- a metamorphic rock, generally made up of bands that differ in color and composition, some bands being rich in feldspar and quartz, others rich in hornblende or mica.
Origin of gneiss
Borrowed into English from German around 1750–60
Dictionary.com Unabridged Based on the Random House Unabridged Dictionary, © Random House, Inc. 2018
Examples from the Web for gneissic
West of this line the rocks are chiefly Tertiary and Quaternary; east of it they are mostly Palaeozoic or gneissic.
A fine-grained rock of gneissic structure having a faint pink color.The Long Labrador Trail
- any coarse-grained metamorphic rock that is banded and foliated: represents the last stage in the metamorphism of rocks before melting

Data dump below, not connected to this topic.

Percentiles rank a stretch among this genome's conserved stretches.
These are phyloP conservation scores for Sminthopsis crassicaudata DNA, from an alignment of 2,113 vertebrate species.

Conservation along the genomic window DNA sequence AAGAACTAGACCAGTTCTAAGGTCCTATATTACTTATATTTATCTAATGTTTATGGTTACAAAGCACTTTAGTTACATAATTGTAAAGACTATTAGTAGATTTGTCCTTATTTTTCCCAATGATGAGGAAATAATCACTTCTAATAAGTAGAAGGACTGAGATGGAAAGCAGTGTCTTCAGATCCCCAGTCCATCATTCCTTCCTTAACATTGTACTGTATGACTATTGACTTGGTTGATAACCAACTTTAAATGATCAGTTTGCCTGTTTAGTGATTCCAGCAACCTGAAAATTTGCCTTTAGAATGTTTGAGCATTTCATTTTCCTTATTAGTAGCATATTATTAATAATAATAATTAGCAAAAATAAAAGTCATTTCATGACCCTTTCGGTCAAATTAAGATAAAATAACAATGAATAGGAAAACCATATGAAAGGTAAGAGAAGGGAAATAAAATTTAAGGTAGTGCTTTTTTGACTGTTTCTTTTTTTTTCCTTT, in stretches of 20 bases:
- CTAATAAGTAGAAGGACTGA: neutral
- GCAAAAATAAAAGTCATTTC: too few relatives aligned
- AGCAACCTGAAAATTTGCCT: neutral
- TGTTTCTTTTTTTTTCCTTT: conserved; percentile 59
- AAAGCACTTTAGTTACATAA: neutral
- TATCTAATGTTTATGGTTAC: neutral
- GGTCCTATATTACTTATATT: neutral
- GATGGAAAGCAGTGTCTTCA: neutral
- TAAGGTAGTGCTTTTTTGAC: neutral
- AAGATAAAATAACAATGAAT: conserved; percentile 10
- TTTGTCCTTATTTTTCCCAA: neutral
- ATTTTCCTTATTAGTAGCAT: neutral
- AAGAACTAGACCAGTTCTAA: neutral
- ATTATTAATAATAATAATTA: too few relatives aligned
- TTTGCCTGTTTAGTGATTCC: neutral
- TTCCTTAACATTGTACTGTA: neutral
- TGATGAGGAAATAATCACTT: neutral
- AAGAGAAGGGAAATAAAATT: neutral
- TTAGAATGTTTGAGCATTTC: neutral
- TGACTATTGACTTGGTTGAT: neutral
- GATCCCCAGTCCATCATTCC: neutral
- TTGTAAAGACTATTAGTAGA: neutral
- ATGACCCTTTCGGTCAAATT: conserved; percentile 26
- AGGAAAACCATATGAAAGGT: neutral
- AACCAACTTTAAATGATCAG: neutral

C18: from German Gneis, probably from Middle High German ganeist spark; related to Old Norse gneista to give off sparks
Collins English Dictionary - Complete & Unabridged 2012 Digital Edition © William Collins Sons & Co. Ltd. 1979, 1986 © HarperCollins Publishers 1998, 2000, 2003, 2005, 2006, 2007, 2009, 2012
Word Origin and History for gneissic
1757, from German Gneiss "type of metamorphic rock," probably from Middle High German gneist "spark" (so called because the rock glitters), from Old High German gneisto "spark" (cf. Old English gnast "spark," Old Norse gneisti).
Online Etymology Dictionary, © 2010 Douglas Harper
- A highly foliated, coarse-grained metamorphic rock consisting of light-colored layers, usually of quartz and feldspar, alternating with dark-colored layers of other minerals, usually hornblende and biotite. Individual grains are often visible between layers. Gneiss forms as the result of the regional metamorphism of igneous, sedimentary, or other metamorphic rocks.
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